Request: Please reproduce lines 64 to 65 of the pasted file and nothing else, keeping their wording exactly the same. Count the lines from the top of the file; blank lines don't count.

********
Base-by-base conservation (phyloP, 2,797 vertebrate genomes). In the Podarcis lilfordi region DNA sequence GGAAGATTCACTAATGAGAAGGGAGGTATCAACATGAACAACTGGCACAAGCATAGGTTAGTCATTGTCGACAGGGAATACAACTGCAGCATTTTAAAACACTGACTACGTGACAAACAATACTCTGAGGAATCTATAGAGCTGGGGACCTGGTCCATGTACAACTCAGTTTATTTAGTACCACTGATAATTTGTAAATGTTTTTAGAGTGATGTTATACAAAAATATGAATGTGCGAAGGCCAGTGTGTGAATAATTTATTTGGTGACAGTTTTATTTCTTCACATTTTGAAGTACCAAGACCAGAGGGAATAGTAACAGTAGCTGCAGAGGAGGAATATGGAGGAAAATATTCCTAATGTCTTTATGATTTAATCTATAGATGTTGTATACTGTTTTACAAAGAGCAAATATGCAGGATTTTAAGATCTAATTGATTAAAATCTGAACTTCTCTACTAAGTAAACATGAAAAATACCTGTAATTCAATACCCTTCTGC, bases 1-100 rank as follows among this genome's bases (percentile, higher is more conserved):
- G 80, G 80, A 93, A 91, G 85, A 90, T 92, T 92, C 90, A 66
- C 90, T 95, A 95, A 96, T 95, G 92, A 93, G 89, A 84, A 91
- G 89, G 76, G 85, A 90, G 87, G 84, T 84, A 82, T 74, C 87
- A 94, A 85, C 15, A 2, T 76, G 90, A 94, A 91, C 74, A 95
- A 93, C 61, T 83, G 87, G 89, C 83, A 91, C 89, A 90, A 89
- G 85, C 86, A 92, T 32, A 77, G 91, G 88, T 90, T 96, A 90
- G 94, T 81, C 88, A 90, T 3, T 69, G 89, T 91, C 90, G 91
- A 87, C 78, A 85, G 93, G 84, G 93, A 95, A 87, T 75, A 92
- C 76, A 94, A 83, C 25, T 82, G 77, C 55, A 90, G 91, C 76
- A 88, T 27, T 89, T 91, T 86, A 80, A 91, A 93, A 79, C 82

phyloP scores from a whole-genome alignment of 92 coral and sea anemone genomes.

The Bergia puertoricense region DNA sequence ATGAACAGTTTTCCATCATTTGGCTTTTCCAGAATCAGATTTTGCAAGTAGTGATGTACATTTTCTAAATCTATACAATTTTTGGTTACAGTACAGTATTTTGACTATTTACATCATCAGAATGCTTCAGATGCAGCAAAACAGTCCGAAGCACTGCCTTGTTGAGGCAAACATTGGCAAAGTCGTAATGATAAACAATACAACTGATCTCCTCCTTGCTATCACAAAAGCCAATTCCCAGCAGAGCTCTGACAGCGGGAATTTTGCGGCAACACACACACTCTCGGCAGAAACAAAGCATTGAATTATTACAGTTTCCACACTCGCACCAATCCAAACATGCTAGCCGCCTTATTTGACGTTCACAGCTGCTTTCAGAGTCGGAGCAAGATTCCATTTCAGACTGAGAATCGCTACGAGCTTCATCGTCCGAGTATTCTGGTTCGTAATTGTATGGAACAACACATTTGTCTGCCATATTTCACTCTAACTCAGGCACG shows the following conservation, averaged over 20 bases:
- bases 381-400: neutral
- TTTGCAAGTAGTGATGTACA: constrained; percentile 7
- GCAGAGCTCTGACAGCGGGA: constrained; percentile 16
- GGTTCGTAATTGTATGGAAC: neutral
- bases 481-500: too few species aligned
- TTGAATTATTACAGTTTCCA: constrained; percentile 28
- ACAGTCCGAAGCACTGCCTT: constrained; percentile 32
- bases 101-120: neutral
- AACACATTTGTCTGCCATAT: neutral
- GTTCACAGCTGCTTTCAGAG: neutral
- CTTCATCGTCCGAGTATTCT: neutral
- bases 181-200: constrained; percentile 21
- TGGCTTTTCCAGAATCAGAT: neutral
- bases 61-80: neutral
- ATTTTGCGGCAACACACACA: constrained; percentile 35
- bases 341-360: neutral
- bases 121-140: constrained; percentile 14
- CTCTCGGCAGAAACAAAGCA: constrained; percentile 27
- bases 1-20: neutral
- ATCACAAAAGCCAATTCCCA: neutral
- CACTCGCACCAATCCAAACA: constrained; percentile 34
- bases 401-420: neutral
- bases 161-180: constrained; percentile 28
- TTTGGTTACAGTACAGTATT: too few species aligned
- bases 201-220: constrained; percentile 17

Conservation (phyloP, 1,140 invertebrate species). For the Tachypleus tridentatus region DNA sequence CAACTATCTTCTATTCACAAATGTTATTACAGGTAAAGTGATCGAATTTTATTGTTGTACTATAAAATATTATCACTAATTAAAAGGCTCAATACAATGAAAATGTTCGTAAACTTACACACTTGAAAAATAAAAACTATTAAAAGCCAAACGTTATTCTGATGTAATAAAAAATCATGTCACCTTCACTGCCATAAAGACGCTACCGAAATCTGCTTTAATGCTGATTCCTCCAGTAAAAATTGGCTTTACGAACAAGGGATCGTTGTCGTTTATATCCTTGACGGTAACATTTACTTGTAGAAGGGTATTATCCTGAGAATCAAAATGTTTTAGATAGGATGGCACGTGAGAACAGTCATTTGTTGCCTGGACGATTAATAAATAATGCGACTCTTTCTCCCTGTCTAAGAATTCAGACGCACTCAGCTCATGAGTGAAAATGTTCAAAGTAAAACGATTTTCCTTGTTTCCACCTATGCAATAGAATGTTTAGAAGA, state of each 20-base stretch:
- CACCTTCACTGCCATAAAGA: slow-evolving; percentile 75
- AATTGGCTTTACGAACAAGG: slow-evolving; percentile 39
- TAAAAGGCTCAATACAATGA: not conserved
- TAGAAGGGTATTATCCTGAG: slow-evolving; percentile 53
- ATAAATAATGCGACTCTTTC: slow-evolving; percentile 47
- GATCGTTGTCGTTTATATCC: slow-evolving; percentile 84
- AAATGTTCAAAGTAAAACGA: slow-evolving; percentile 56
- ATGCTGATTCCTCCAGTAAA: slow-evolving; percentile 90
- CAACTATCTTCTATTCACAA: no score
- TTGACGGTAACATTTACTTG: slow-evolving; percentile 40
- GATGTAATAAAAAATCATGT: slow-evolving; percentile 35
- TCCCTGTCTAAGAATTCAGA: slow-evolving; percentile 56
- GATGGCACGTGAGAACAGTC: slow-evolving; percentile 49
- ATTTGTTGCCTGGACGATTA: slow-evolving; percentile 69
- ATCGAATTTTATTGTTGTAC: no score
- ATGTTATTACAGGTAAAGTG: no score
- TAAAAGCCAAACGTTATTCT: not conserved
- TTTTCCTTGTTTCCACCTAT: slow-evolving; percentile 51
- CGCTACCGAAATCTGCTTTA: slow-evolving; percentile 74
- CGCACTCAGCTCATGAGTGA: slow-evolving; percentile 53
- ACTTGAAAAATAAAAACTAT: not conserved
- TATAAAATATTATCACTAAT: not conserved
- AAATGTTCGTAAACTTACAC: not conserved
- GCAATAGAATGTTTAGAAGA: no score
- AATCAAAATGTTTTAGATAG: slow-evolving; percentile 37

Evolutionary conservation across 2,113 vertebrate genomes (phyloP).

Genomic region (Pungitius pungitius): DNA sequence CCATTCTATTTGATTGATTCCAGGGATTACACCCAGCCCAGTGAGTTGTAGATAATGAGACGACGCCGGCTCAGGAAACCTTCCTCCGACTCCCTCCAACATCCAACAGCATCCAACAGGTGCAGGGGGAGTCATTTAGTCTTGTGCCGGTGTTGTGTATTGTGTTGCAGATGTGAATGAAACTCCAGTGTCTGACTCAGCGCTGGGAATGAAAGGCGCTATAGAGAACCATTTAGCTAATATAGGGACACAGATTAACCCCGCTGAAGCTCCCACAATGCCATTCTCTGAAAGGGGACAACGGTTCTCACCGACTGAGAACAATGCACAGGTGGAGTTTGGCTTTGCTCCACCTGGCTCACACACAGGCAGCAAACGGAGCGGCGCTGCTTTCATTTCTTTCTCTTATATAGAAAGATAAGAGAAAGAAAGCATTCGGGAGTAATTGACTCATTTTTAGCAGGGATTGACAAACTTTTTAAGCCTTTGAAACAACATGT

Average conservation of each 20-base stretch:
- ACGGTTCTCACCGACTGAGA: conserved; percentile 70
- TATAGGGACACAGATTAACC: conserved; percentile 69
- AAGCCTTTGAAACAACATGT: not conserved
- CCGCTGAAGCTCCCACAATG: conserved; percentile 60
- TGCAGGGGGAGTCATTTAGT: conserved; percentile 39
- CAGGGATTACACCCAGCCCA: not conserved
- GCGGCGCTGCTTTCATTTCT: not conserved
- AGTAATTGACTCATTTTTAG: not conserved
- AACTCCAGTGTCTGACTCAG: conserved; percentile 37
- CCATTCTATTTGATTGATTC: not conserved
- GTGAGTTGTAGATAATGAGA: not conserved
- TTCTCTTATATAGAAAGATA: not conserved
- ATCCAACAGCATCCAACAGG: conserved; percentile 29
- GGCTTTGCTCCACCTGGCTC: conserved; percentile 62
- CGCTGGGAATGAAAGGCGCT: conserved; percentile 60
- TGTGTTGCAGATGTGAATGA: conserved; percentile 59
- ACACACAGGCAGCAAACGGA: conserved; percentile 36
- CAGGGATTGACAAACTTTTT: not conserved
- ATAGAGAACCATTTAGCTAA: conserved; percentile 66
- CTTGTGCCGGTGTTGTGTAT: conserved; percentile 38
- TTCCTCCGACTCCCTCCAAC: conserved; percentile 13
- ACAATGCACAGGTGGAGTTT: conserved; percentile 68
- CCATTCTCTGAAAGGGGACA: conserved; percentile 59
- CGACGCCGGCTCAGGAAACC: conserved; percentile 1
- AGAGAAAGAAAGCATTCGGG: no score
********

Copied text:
- AATCAAAATGTTTTAGATAG: slow-evolving; percentile 37

Evolutionary conservation across 2,113 vertebrate genomes (phyloP).